|Publication number||US20050228477 A1|
|Application number||US 11/099,418|
|Publication date||Oct 13, 2005|
|Filing date||Apr 4, 2005|
|Priority date||Apr 9, 2004|
|Also published as||CA2563067A1, EP1755488A2, EP1755488A4, WO2005099621A2, WO2005099621A3|
|Publication number||099418, 11099418, US 2005/0228477 A1, US 2005/228477 A1, US 20050228477 A1, US 20050228477A1, US 2005228477 A1, US 2005228477A1, US-A1-20050228477, US-A1-2005228477, US2005/0228477A1, US2005/228477A1, US20050228477 A1, US20050228477A1, US2005228477 A1, US2005228477A1|
|Inventors||Jeffry Grainger, Olexander Hnojewyj|
|Original Assignee||Xtent, Inc.|
|Export Citation||BiBTeX, EndNote, RefMan|
|Patent Citations (99), Referenced by (33), Classifications (20), Legal Events (1)|
|External Links: USPTO, USPTO Assignment, Espacenet|
The present application is a non-provisional of U.S. Patent Application Ser. No. 60/561,041 (Attorney Docket No. 021629-002600), filed Apr. 9, 2004, the full disclosure of which is incorporated herein by reference.
Coronary stents are tubular scaffolds deployed in stenotic lesions in diseased coronary arteries to maintain the patency of the arterial lumen. Uncoated (or bare metal) coronary stents have suffered from a significant incidence of restenosis, the recurrence of stenotic plaque in the lesion where a stent has been placed. In recent years, coronary stents coated with therapeutic agents such as paclitaxel, rapamycin, or various analogs thereof have shown success in preventing restenosis. In such drug-eluting stents, the therapeutic agent is typically mixed with a durable or bioerodable polymer and applied to the stent by dipping, spraying, or syringe dispensing. However, such techniques suffer from a number of drawbacks. First, these methods are adapted for coating the entire surface or broad regions of the stent, and fail to have the precision to apply a desired pattern at selected locations on the stent surface. Second, such coating methods are not suitable for depositing different carriers or therapeutic agents, different concentrations of therapeutic agents, or coatings of various thicknesses or patterns at different locations on the stent. Further, such coating methods produce a coating that is exposed on the outer surface of the stent and susceptible to damage or removal during assembly, handling, and delivery of the stent to the treatment site. For example, coated stents are typically delivered through a hemostasis valve and a guiding catheter to the desired treatment location. During delivery, the stents may engage the interior of the hemostasis valve and slide against the inner surface of the guiding catheter, damaging or scraping off the stent coating.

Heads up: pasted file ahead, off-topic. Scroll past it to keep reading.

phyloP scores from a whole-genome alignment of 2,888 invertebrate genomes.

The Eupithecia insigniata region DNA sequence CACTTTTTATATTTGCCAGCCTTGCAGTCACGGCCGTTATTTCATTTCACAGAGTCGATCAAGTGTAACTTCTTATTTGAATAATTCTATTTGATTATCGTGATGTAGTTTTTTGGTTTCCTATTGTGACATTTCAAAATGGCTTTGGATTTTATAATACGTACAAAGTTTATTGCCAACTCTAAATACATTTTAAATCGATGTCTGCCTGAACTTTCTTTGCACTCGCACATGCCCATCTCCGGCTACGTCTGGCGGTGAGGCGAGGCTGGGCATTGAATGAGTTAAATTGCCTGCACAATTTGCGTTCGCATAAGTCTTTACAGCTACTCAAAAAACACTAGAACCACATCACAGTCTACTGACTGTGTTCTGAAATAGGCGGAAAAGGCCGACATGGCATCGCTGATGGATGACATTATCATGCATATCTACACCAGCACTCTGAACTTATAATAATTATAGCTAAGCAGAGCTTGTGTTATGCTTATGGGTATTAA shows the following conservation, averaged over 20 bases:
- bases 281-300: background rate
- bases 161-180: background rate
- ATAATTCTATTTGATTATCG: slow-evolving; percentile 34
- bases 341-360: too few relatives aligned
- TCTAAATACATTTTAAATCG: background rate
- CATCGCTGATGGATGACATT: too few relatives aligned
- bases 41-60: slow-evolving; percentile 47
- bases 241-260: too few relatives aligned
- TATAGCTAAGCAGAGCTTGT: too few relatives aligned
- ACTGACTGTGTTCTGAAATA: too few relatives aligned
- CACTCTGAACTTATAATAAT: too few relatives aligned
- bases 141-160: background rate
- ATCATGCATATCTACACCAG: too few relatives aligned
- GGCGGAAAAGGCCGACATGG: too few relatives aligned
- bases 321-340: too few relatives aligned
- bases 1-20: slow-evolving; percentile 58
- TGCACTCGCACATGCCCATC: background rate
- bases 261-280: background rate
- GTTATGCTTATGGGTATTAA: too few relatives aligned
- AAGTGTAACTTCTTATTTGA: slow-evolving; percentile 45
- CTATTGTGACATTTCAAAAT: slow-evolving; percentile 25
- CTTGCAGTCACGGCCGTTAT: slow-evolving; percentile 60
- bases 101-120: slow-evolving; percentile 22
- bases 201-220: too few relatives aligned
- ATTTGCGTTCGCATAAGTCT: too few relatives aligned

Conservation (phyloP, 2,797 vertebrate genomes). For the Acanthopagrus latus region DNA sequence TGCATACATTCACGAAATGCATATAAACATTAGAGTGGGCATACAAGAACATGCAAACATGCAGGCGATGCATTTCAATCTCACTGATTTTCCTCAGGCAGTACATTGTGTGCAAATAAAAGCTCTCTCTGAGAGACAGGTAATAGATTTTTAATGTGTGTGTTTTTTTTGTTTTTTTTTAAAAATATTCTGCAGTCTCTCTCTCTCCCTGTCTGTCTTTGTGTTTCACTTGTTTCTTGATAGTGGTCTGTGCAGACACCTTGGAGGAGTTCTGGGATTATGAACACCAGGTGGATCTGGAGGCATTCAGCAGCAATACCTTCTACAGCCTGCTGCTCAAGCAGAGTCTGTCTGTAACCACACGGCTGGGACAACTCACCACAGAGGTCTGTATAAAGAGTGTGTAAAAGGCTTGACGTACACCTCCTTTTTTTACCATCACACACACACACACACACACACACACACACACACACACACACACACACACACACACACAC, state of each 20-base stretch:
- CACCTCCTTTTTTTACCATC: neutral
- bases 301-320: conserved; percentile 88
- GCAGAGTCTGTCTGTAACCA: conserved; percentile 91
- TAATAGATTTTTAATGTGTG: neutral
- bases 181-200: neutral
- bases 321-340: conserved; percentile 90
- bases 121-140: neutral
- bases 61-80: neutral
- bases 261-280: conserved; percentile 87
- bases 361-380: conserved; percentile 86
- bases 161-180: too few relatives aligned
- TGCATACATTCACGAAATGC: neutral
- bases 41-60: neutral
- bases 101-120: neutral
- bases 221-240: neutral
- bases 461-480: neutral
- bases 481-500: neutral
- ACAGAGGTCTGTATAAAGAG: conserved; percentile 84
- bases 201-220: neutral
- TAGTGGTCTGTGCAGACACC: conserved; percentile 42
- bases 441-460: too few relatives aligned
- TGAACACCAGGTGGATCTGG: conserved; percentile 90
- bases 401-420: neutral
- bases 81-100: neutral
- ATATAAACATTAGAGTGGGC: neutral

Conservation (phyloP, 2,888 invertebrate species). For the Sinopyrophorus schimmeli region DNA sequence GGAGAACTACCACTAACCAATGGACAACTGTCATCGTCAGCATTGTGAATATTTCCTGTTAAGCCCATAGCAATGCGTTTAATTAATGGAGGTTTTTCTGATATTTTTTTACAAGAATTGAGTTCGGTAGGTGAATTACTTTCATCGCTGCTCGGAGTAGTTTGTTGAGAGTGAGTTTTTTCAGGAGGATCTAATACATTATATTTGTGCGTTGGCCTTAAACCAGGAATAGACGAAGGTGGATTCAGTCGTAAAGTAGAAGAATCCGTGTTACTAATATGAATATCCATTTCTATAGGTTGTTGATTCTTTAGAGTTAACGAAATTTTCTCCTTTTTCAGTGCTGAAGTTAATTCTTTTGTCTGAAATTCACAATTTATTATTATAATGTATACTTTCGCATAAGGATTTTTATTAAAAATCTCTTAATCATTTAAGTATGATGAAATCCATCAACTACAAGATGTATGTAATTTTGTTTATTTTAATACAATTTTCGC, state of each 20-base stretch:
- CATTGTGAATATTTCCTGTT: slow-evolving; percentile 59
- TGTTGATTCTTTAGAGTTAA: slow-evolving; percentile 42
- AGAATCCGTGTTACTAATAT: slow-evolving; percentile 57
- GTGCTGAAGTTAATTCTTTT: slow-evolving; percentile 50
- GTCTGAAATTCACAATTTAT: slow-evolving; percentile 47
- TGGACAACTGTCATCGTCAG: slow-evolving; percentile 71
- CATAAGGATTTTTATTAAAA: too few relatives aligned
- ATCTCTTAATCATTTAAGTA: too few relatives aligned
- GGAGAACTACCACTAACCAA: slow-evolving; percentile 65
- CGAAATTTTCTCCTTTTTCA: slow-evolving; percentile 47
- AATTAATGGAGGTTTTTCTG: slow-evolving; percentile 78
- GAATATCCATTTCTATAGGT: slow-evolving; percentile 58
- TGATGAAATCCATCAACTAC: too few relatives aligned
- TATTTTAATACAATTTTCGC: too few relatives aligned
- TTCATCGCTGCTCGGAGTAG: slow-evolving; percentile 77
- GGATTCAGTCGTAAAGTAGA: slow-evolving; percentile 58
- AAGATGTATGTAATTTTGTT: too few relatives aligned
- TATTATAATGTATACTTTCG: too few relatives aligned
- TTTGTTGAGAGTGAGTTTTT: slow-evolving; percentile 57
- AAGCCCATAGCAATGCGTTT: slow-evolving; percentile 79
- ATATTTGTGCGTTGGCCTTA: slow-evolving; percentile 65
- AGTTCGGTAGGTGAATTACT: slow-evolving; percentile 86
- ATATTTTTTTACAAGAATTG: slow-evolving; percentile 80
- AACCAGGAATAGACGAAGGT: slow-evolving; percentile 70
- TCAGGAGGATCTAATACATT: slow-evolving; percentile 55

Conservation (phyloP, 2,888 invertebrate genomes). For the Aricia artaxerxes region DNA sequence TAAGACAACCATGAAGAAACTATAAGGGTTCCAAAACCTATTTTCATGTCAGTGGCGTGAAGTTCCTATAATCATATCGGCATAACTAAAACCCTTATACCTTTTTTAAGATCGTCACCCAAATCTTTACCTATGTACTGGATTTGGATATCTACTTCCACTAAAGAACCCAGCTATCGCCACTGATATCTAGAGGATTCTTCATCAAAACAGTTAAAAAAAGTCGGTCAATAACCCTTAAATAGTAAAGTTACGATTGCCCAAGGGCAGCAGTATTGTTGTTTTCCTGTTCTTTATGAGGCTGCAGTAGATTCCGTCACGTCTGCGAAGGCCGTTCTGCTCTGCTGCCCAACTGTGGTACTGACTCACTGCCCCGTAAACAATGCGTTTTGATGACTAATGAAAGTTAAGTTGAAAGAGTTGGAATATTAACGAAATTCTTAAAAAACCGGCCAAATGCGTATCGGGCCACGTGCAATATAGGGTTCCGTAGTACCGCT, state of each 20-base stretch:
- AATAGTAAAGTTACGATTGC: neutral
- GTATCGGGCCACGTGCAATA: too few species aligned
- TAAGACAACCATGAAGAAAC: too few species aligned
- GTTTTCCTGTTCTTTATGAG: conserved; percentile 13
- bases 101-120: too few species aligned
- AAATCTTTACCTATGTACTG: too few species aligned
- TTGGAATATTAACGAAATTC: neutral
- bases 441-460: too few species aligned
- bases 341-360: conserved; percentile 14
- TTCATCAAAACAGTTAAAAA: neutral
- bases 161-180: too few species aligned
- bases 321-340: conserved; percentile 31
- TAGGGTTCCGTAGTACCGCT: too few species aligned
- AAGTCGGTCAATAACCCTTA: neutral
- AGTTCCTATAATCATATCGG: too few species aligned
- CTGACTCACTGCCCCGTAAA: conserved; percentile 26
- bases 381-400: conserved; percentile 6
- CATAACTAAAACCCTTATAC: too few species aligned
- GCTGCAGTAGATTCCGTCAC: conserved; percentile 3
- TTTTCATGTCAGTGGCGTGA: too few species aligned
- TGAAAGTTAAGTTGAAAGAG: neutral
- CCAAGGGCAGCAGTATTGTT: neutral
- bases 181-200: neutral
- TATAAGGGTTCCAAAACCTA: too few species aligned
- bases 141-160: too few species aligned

To avoid the problems with coating stents, it has been proposed to create pores, channels, or reservoirs in the struts of the stent itself in which therapeutic agents may be deposited. Examples are seen in U.S. patent application Publication Nos. 2003/0068355 and 2004/0039438, and in U.S. Pat. Nos. 6,585,764, 6,527,938, 6,240,616, 6,379,383, 5,972,027, and 6,709,451, which are incorporated herein by reference. Such approaches, however, require drilling, cutting, or etching of the stent struts and/or the use of porous materials to produce the stent, which are complex and costly processes and may adversely affect the strength and performance of the stent.